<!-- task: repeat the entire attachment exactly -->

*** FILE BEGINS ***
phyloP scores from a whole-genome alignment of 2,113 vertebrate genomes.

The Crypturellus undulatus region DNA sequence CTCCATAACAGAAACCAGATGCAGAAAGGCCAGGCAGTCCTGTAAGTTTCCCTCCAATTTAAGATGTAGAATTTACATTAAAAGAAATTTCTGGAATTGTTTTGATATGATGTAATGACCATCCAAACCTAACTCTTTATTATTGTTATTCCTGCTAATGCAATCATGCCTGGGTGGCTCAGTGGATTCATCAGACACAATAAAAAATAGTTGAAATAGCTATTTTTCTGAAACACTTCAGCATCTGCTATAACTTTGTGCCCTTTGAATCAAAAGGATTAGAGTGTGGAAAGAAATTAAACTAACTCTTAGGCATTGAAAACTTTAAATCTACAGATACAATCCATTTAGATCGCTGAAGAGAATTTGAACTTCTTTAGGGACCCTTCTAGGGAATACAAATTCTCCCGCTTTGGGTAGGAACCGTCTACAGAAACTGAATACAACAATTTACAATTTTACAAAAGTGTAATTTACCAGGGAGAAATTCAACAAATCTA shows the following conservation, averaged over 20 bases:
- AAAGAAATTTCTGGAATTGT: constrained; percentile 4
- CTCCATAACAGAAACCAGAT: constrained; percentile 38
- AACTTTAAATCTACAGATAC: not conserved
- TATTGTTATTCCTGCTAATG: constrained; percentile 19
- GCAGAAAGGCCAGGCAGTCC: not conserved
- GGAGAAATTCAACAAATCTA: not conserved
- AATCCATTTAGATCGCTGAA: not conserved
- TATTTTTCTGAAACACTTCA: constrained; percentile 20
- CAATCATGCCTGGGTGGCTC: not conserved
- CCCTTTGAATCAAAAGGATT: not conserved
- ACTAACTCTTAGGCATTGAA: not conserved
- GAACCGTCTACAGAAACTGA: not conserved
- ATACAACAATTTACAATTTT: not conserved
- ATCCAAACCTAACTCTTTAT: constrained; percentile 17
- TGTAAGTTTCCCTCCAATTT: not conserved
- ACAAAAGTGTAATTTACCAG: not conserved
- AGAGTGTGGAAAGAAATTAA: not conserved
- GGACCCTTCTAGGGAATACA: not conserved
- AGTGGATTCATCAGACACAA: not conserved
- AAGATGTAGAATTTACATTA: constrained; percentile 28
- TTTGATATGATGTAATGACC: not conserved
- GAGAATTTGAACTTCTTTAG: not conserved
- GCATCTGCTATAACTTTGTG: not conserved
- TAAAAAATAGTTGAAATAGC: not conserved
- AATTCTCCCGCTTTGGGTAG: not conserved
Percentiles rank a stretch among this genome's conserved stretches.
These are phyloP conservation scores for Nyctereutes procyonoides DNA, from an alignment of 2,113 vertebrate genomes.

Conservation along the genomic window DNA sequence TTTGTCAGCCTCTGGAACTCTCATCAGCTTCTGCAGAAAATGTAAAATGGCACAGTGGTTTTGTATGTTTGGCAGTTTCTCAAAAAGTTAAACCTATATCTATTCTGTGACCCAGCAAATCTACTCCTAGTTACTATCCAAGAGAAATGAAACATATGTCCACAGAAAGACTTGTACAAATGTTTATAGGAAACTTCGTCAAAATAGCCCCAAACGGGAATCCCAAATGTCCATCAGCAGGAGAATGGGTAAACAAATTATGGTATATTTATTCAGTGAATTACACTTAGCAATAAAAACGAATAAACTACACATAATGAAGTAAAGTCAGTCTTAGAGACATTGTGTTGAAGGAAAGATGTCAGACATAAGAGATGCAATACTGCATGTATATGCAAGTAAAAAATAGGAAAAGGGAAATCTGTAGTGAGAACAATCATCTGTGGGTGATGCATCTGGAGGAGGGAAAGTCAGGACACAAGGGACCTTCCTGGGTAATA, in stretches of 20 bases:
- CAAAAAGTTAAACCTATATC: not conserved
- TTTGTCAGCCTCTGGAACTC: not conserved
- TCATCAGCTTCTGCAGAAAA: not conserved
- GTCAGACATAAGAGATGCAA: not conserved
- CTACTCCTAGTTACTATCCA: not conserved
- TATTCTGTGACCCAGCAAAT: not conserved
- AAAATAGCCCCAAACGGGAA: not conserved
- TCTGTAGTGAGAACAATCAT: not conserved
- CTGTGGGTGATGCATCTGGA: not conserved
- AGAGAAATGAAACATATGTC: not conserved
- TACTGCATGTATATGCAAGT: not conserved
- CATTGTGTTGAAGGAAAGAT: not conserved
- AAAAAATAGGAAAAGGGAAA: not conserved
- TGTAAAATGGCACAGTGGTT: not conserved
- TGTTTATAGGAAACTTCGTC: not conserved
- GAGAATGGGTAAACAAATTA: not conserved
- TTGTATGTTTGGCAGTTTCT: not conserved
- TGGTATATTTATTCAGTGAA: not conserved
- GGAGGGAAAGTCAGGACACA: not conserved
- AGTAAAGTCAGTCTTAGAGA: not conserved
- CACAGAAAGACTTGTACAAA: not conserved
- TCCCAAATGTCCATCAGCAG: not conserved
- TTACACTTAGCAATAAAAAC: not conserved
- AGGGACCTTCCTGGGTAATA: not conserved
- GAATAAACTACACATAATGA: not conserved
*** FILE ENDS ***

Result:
phyloP scores from a whole-genome alignment of 2,113 vertebrate genomes.

The Crypturellus undulatus region DNA sequence CTCCATAACAGAAACCAGATGCAGAAAGGCCAGGCAGTCCTGTAAGTTTCCCTCCAATTTAAGATGTAGAATTTACATTAAAAGAAATTTCTGGAATTGTTTTGATATGATGTAATGACCATCCAAACCTAACTCTTTATTATTGTTATTCCTGCTAATGCAATCATGCCTGGGTGGCTCAGTGGATTCATCAGACACAATAAAAAATAGTTGAAATAGCTATTTTTCTGAAACACTTCAGCATCTGCTATAACTTTGTGCCCTTTGAATCAAAAGGATTAGAGTGTGGAAAGAAATTAAACTAACTCTTAGGCATTGAAAACTTTAAATCTACAGATACAATCCATTTAGATCGCTGAAGAGAATTTGAACTTCTTTAGGGACCCTTCTAGGGAATACAAATTCTCCCGCTTTGGGTAGGAACCGTCTACAGAAACTGAATACAACAATTTACAATTTTACAAAAGTGTAATTTACCAGGGAGAAATTCAACAAATCTA shows the following conservation, averaged over 20 bases:
- AAAGAAATTTCTGGAATTGT: constrained; percentile 4
- CTCCATAACAGAAACCAGAT: constrained; percentile 38
- AACTTTAAATCTACAGATAC: not conserved
- TATTGTTATTCCTGCTAATG: constrained; percentile 19
- GCAGAAAGGCCAGGCAGTCC: not conserved
- GGAGAAATTCAACAAATCTA: not conserved
- AATCCATTTAGATCGCTGAA: not conserved
- TATTTTTCTGAAACACTTCA: constrained; percentile 20
- CAATCATGCCTGGGTGGCTC: not conserved
- CCCTTTGAATCAAAAGGATT: not conserved
- ACTAACTCTTAGGCATTGAA: not conserved
- GAACCGTCTACAGAAACTGA: not conserved
- ATACAACAATTTACAATTTT: not conserved
- ATCCAAACCTAACTCTTTAT: constrained; percentile 17
- TGTAAGTTTCCCTCCAATTT: not conserved
- ACAAAAGTGTAATTTACCAG: not conserved
- AGAGTGTGGAAAGAAATTAA: not conserved
- GGACCCTTCTAGGGAATACA: not conserved
- AGTGGATTCATCAGACACAA: not conserved
- AAGATGTAGAATTTACATTA: constrained; percentile 28
- TTTGATATGATGTAATGACC: not conserved
- GAGAATTTGAACTTCTTTAG: not conserved
- GCATCTGCTATAACTTTGTG: not conserved
- TAAAAAATAGTTGAAATAGC: not conserved
- AATTCTCCCGCTTTGGGTAG: not conserved
Percentiles rank a stretch among this genome's conserved stretches.
These are phyloP conservation scores for Nyctereutes procyonoides DNA, from an alignment of 2,113 vertebrate genomes.

Conservation along the genomic window DNA sequence TTTGTCAGCCTCTGGAACTCTCATCAGCTTCTGCAGAAAATGTAAAATGGCACAGTGGTTTTGTATGTTTGGCAGTTTCTCAAAAAGTTAAACCTATATCTATTCTGTGACCCAGCAAATCTACTCCTAGTTACTATCCAAGAGAAATGAAACATATGTCCACAGAAAGACTTGTACAAATGTTTATAGGAAACTTCGTCAAAATAGCCCCAAACGGGAATCCCAAATGTCCATCAGCAGGAGAATGGGTAAACAAATTATGGTATATTTATTCAGTGAATTACACTTAGCAATAAAAACGAATAAACTACACATAATGAAGTAAAGTCAGTCTTAGAGACATTGTGTTGAAGGAAAGATGTCAGACATAAGAGATGCAATACTGCATGTATATGCAAGTAAAAAATAGGAAAAGGGAAATCTGTAGTGAGAACAATCATCTGTGGGTGATGCATCTGGAGGAGGGAAAGTCAGGACACAAGGGACCTTCCTGGGTAATA, in stretches of 20 bases:
- CAAAAAGTTAAACCTATATC: not conserved
- TTTGTCAGCCTCTGGAACTC: not conserved
- TCATCAGCTTCTGCAGAAAA: not conserved
- GTCAGACATAAGAGATGCAA: not conserved
- CTACTCCTAGTTACTATCCA: not conserved
- TATTCTGTGACCCAGCAAAT: not conserved
- AAAATAGCCCCAAACGGGAA: not conserved
- TCTGTAGTGAGAACAATCAT: not conserved
- CTGTGGGTGATGCATCTGGA: not conserved
- AGAGAAATGAAACATATGTC: not conserved
- TACTGCATGTATATGCAAGT: not conserved
- CATTGTGTTGAAGGAAAGAT: not conserved
- AAAAAATAGGAAAAGGGAAA: not conserved
- TGTAAAATGGCACAGTGGTT: not conserved
- TGTTTATAGGAAACTTCGTC: not conserved
- GAGAATGGGTAAACAAATTA: not conserved
- TTGTATGTTTGGCAGTTTCT: not conserved
- TGGTATATTTATTCAGTGAA: not conserved
- GGAGGGAAAGTCAGGACACA: not conserved
- AGTAAAGTCAGTCTTAGAGA: not conserved
- CACAGAAAGACTTGTACAAA: not conserved
- TCCCAAATGTCCATCAGCAG: not conserved
- TTACACTTAGCAATAAAAAC: not conserved
- AGGGACCTTCCTGGGTAATA: not conserved
- GAATAAACTACACATAATGA: not conserved